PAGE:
This song probably would have ended up on the aforementioned soundtrack to “Nick and Norah’s Infinite Playlist” had the band released “Civilized” just a year or two earlier. As it stands, Stellastarr* is something of an enigma, claiming to be indie rock but never really proving that they should be categorized as such. Though there are many other songs by this group that could work in a vast amount of various scenes (my favorite being “Somewhere Across Forever” from their self-titled debut), this song is one of two “credit” songs that I’m including. Why? Because the credits and the music behind it can easily set the pace for a film, and the intro to this track possesses a haunting, ominous quality to it that slowly intensifies throughout the verse until the chorus as bassist Amanda Tamen utters her distinctively Kim Deal-esque coos behind the bellicose sing-shouting of vocalist Shawn Christensen. This is an art-house band (or art school, for that matter, as that is where they originally met), so when I hear “Freak Out,” I visualize opening credits interspersed with a bird’s eye view of a large, bustling city that with every frame gets closer to the frantic lives of its occupants. Perhaps as the song continues, the camera could follow a group of young hipsters going in and out of bars, clubs, house-parties, looking to hook up, do a ton of drugs, and appear as apathetic as possible. In other words, I see this song working really well in the next Bret Easton Ellis film adaptation.
“And we can freak out, freak out, come on and hit me with the streetlights tonight. I always hear you when you’re gone.”
7. “Can’t Make a Sound” by Elliott Smith
Yes, he’s featured in a fair amount of films already, and I’ll never forget the first time I saw Richie attempt suicide in “The Royal Tenenbaums” as “Needle in the Hay” rolled along (such a fantastic song choice), but Elliott Smith has so many great songs that would work so well in films that I had to include him, not to mention the first line of this song is, “I have become a silent movie…” So after a lot of thinking and listening, I chose this one primarily because its melancholic, nearly-nihilistic tone just seems to fit so well into a break-up scene. Or better yet, the aftermath of a break-up; a lonely guy not noticing that he’s walking through ankle-deep puddles in the middle of the street as it rains, not giving a shit that he’s soaking wet and blocking traffic. As Smith continually sings, “Why should you want any other?” in the background, the character could be looking through old photos, maybe burning each one after he gives a last, longing glance, drinking whiskey straight from the bottle and chain-smoking cigarettes.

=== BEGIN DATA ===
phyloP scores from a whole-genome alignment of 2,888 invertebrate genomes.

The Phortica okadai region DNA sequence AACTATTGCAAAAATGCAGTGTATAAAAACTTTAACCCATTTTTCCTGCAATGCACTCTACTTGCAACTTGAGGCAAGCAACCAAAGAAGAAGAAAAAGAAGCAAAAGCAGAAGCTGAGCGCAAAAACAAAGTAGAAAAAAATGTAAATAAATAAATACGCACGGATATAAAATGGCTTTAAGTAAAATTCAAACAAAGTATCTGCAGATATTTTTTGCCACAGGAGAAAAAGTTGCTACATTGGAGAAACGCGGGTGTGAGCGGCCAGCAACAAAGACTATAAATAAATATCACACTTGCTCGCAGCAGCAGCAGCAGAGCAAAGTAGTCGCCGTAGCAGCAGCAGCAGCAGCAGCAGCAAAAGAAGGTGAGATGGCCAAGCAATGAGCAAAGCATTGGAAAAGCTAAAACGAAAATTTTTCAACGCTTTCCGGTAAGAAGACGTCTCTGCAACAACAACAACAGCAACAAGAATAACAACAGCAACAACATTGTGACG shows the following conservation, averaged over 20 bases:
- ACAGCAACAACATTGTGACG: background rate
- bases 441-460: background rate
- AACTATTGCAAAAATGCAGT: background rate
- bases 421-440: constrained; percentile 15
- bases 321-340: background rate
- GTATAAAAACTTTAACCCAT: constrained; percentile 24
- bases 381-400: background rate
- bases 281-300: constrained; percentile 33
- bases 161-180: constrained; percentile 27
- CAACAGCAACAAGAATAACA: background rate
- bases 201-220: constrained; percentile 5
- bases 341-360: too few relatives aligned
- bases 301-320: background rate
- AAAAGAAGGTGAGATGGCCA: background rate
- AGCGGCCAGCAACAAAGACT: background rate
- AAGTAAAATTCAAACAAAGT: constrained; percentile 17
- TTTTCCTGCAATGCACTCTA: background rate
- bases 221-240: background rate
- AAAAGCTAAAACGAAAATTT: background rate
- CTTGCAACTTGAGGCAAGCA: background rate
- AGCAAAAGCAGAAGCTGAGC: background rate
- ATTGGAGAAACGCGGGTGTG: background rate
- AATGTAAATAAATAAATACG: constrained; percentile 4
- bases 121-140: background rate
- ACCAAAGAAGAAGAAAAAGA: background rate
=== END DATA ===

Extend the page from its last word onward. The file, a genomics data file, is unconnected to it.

“Standing up to sit back down…lose the one thing found.”
6. “Blankest Year” by Nada Surf
How or why this song hasn’t been used yet for a party scene, or a scene in which the characters are getting ready for a party, I have no idea. It’s upbeat, pitch-perfect, and would fit so well into a comedy or coming-of-age story. I’m thinking something along the lines of a person quitting their job and putting up fliers all over town inviting both friends and random people alike to give up their worries for one insane night of debauchery and self-expression. As lead singer Matthew Caws chants over and over again throughout the song behind the simple, straightforward fuzzed guitar strums, “Aw fuck it, I’m gonna have a party,” I think the crowd of people in the film should sing right along with him. On a side-note, the first chance I get to participate in an Aireoke event, I am totally airing to this song.
“I had the blankest year, outside life turned into a tv show.”
5. “Tame” by Pixies
It’s kind of a shame that most of my generation only knows who this band is because “Where is my Mind” was featured in the final scene of “Fight Club,” but if it got people to buy or burn a copy of “Surfer Rosa,” I can’t complain too much. Needless to say, the band that inspired Kurt Cobain and countless others, myself included, have a great deal of fantastic songs. Most of Black Francis’ lyrics are perfect for sci-fi and horror films, mainly because the weird and bizarre is his bread and butter, but this is the second “credit” song I have on the list. Every time I hear this song I think of a girl getting out of school and running home, looking determined, maybe a little frazzled or perplexed, but with a sense of conviction and purpose. Don’t ask me why, maybe it’s that first line, “hips like Cinderella,” but that’s just what I see. And then she gets home and sheds the good-girl uniform onto the floor and slips into something dingier, something that expresses how she feels inside, and as the song ends, her staring into the camera. Maybe she’s a serial killer, maybe she just has some serious daddy-issues, but as Kim Deal and Black Francis chant in unison during the breakdown, the gloves come off, so to speak, and the real lady begins to shine through.